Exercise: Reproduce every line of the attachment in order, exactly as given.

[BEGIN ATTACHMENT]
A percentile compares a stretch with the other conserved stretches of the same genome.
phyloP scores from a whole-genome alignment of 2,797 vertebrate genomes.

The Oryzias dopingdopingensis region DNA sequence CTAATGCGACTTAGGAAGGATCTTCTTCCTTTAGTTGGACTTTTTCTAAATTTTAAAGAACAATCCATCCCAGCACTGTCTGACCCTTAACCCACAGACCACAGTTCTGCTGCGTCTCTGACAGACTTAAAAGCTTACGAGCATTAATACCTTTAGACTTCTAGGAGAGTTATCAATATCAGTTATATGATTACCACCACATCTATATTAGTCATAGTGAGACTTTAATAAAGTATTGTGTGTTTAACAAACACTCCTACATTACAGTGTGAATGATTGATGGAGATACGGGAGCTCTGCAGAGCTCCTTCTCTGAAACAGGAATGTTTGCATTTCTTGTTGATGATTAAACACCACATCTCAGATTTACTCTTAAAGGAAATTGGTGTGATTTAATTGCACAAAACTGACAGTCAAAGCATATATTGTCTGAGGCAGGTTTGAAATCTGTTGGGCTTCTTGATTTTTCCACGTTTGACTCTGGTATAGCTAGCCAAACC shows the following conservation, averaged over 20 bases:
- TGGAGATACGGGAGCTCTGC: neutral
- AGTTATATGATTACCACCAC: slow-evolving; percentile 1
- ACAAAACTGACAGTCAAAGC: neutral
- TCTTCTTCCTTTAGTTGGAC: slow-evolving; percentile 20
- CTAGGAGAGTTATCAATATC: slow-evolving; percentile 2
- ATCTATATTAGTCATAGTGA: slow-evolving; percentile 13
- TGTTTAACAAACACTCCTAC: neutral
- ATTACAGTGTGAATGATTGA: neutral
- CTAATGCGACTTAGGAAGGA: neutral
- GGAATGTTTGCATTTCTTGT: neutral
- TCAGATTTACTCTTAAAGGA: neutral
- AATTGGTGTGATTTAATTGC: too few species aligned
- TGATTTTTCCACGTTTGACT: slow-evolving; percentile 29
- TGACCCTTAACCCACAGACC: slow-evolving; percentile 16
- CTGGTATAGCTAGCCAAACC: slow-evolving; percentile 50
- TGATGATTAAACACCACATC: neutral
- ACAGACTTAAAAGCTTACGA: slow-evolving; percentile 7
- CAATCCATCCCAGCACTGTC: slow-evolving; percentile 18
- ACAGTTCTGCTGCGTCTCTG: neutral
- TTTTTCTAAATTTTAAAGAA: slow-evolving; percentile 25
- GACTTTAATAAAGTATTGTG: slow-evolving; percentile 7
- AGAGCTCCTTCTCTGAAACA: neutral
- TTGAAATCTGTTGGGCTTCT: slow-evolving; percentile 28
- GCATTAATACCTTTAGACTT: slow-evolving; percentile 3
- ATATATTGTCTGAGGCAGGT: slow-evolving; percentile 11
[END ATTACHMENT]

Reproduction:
A percentile compares a stretch with the other conserved stretches of the same genome.
phyloP scores from a whole-genome alignment of 2,797 vertebrate genomes.

The Oryzias dopingdopingensis region DNA sequence CTAATGCGACTTAGGAAGGATCTTCTTCCTTTAGTTGGACTTTTTCTAAATTTTAAAGAACAATCCATCCCAGCACTGTCTGACCCTTAACCCACAGACCACAGTTCTGCTGCGTCTCTGACAGACTTAAAAGCTTACGAGCATTAATACCTTTAGACTTCTAGGAGAGTTATCAATATCAGTTATATGATTACCACCACATCTATATTAGTCATAGTGAGACTTTAATAAAGTATTGTGTGTTTAACAAACACTCCTACATTACAGTGTGAATGATTGATGGAGATACGGGAGCTCTGCAGAGCTCCTTCTCTGAAACAGGAATGTTTGCATTTCTTGTTGATGATTAAACACCACATCTCAGATTTACTCTTAAAGGAAATTGGTGTGATTTAATTGCACAAAACTGACAGTCAAAGCATATATTGTCTGAGGCAGGTTTGAAATCTGTTGGGCTTCTTGATTTTTCCACGTTTGACTCTGGTATAGCTAGCCAAACC shows the following conservation, averaged over 20 bases:
- TGGAGATACGGGAGCTCTGC: neutral
- AGTTATATGATTACCACCAC: slow-evolving; percentile 1
- ACAAAACTGACAGTCAAAGC: neutral
- TCTTCTTCCTTTAGTTGGAC: slow-evolving; percentile 20
- CTAGGAGAGTTATCAATATC: slow-evolving; percentile 2
- ATCTATATTAGTCATAGTGA: slow-evolving; percentile 13
- TGTTTAACAAACACTCCTAC: neutral
- ATTACAGTGTGAATGATTGA: neutral
- CTAATGCGACTTAGGAAGGA: neutral
- GGAATGTTTGCATTTCTTGT: neutral
- TCAGATTTACTCTTAAAGGA: neutral
- AATTGGTGTGATTTAATTGC: too few species aligned
- TGATTTTTCCACGTTTGACT: slow-evolving; percentile 29
- TGACCCTTAACCCACAGACC: slow-evolving; percentile 16
- CTGGTATAGCTAGCCAAACC: slow-evolving; percentile 50
- TGATGATTAAACACCACATC: neutral
- ACAGACTTAAAAGCTTACGA: slow-evolving; percentile 7
- CAATCCATCCCAGCACTGTC: slow-evolving; percentile 18
- ACAGTTCTGCTGCGTCTCTG: neutral
- TTTTTCTAAATTTTAAAGAA: slow-evolving; percentile 25
- GACTTTAATAAAGTATTGTG: slow-evolving; percentile 7
- AGAGCTCCTTCTCTGAAACA: neutral
- TTGAAATCTGTTGGGCTTCT: slow-evolving; percentile 28
- GCATTAATACCTTTAGACTT: slow-evolving; percentile 3
- ATATATTGTCTGAGGCAGGT: slow-evolving; percentile 11